The Alaska Court of Appeals issued a memorandum opinion on Friday upholding the jail sentence for a Juneau man convicted of robbery with a plastic toy gun.
Kenneth A. Montoya, now 67, had received an eight year jail sentence with four suspended for the May 31, 2011, stunt.
He appealed, saying the sentence was excessive, and that the judge ignored his mental illness and potential for rehabilitation.
Court of Appeals Judge Joel H. Bolger disagreed and wrote in the memorandum opinion that the sentence is “well-supported” by the record and “falls within the permissible range of reasonable sentences” for the offense. Bolger also found the trial court judge, Juneau Superior Court Judge Philip Pallenberg, did not ignore Montoya’s mental health problems.
“The fact that an offender suffers from a chronic mental illness does not necessarily mean that the offender should receive a mitigated sentence,” Bolger wrote. “In this case, the judge specifically recognized both the mitigating and the aggravating aspects of Montoya’s persistent mental health problems. The judge found that Montoya’s illness raised the troubling potential that he could commit another dangerous crime unless he was confined to protect the public. And the judge recognized that this crime had caused a great deal of trauma to the bank teller who was the victim of this offense.”
Prosecutors said Montoya had purchased a toy gun at Benjamin Franklin general store then walked across the street to First National Bank. He handed the bank teller a note saying, “This is a stickup; give me all your money. I have a gun.” The teller handed over $8,750 from the register, but then Montoya requested that she call police. He waited for police to arrive and was arrested.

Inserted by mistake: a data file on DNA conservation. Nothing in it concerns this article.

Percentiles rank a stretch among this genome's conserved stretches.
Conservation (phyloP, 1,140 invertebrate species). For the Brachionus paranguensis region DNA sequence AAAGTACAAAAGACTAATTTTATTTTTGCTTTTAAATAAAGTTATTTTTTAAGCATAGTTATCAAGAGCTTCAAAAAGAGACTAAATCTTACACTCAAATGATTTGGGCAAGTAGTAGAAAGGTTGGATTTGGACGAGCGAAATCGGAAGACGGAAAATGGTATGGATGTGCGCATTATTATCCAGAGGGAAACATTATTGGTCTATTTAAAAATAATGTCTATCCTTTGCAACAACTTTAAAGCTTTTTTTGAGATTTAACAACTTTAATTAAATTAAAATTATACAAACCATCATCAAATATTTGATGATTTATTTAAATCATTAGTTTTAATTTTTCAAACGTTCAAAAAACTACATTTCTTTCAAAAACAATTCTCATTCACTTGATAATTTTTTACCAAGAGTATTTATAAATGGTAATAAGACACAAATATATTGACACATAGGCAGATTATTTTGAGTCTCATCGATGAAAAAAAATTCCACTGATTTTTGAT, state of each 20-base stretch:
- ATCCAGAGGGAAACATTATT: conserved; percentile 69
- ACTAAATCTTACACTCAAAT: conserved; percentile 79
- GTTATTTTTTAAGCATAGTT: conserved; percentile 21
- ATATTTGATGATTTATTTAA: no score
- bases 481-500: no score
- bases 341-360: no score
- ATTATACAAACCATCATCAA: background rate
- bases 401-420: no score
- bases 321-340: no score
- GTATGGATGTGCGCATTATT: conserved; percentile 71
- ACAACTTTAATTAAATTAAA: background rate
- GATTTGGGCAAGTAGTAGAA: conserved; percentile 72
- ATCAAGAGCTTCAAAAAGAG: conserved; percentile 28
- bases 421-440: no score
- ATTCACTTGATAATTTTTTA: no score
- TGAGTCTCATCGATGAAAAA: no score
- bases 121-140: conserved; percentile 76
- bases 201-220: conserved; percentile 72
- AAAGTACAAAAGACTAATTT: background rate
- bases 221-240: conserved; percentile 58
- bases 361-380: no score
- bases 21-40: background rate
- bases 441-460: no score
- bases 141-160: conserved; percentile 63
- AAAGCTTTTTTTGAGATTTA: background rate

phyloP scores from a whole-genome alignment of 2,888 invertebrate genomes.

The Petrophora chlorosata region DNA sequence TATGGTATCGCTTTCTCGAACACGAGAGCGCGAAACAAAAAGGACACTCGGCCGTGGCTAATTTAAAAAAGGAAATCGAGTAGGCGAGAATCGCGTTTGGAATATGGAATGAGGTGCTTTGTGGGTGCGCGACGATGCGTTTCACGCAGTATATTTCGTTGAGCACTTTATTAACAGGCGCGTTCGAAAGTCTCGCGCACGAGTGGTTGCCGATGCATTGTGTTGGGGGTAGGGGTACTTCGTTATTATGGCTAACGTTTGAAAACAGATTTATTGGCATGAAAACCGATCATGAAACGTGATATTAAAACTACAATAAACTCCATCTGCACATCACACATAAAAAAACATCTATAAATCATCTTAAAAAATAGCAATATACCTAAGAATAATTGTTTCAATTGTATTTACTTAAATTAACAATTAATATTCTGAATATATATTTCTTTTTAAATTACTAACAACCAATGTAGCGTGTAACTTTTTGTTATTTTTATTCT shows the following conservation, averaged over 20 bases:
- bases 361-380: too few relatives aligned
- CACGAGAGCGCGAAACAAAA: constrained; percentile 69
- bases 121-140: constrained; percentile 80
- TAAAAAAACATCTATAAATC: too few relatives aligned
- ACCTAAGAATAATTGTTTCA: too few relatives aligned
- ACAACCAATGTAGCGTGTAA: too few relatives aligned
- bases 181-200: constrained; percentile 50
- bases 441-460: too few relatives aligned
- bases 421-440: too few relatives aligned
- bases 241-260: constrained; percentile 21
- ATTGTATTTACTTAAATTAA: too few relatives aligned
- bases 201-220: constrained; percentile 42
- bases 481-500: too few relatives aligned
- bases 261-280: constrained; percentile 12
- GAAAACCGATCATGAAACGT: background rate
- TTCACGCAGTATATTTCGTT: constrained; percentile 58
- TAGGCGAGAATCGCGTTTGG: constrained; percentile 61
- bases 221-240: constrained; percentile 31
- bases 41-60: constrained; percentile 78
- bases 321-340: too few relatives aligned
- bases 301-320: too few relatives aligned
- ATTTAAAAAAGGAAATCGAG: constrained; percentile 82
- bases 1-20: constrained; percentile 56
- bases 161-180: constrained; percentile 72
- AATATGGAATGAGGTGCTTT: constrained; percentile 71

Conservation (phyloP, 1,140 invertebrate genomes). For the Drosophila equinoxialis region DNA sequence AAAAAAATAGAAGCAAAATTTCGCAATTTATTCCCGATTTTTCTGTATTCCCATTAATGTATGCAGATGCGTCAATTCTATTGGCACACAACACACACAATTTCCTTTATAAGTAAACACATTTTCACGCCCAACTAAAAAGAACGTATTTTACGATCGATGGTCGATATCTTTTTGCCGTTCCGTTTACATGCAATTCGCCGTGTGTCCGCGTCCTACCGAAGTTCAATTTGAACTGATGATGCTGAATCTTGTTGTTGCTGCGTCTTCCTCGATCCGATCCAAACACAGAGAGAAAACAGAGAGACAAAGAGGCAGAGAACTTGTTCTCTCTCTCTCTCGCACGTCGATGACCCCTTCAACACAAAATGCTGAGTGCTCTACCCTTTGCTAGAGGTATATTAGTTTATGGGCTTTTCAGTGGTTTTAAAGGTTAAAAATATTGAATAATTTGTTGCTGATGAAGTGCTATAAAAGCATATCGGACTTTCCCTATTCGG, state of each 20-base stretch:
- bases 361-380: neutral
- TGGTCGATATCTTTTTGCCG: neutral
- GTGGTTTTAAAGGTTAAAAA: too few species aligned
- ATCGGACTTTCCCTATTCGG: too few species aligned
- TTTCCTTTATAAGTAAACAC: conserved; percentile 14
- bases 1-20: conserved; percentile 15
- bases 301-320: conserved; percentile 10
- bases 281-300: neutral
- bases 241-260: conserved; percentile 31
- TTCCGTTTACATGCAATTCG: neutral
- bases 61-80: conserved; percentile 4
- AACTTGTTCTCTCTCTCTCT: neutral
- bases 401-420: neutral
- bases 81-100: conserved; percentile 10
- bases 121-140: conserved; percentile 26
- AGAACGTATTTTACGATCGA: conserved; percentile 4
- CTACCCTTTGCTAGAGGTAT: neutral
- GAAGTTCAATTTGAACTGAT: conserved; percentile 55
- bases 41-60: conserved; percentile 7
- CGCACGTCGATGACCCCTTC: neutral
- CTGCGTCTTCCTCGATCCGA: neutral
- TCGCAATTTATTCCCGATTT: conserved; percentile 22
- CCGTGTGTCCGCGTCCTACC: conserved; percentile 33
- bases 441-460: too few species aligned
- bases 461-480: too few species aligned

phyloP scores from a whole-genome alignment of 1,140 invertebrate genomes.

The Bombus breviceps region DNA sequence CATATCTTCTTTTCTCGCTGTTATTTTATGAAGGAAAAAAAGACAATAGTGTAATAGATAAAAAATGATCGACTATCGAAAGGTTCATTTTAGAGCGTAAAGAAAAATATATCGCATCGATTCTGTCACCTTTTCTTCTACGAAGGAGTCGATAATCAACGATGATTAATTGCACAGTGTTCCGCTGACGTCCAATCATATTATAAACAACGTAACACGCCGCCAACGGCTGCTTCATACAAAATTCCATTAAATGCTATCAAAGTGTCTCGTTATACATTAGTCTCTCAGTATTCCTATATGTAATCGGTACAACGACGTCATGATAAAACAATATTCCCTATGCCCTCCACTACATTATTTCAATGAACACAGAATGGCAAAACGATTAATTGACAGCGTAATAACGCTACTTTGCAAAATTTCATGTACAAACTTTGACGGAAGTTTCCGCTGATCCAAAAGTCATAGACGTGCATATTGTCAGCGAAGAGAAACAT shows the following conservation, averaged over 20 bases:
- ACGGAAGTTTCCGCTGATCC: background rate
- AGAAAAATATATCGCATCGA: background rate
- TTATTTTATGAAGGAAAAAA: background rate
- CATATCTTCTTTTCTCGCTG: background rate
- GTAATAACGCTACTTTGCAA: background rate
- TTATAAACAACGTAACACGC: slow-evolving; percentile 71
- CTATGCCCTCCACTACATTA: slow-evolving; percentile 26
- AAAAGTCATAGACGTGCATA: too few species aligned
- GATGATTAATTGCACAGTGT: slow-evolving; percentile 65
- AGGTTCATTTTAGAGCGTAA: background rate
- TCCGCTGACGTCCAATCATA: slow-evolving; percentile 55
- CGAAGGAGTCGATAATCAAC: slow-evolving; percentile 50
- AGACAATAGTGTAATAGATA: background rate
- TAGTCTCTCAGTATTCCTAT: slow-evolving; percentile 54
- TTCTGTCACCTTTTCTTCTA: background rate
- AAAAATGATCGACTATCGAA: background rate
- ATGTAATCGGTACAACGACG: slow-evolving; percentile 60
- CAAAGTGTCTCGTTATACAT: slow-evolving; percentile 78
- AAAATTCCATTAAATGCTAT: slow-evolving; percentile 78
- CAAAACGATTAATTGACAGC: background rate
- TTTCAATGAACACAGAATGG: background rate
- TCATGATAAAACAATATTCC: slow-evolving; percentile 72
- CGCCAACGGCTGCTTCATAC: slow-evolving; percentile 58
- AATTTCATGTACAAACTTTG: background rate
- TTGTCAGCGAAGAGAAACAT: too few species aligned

Montoya told the judge during sentencing that he had concocted the scheme so that he could go to prison and receive cancer treatment. He had a history of prostate cancer. Montoya’s attorney, Public Defender David Seid, said that his client has schizophrenia and refuses to be medicated.
Montoya was originally indicted on first-degree robbery, but he entered into a plea bargain and admitted the reduced charge of second-degree robbery. The reduced charge deleted the allegation that Montoya had used or threatened to use a deadly weapon.
The presumptive sentencing range for Montoya was one to three years in prison, but Pallenberg found that state had proved an aggravating factor — that the crime was among the “most serious” conduct included in the definition of the offense. That finding allowed the presumptive range to be higher, and as Bolger noted in the memo, Pallenberg could have imposed a maximum sentence of 10 years in jail for the offense.
“Based on his sentencing findings, the judge imposed a sentence of four years active imprisonment — a sentence that was exactly halfway between the high end of the presumptive range for second-degree robbery and the low end of the range for first- degree robbery,” Bolger wrote.
Memorandum Opinions and Judgement (MOJ) issued by the Court of Appeals are different from slip opinions in that they are without precedential effect and may not be cited in the courts of the state of Alaska.
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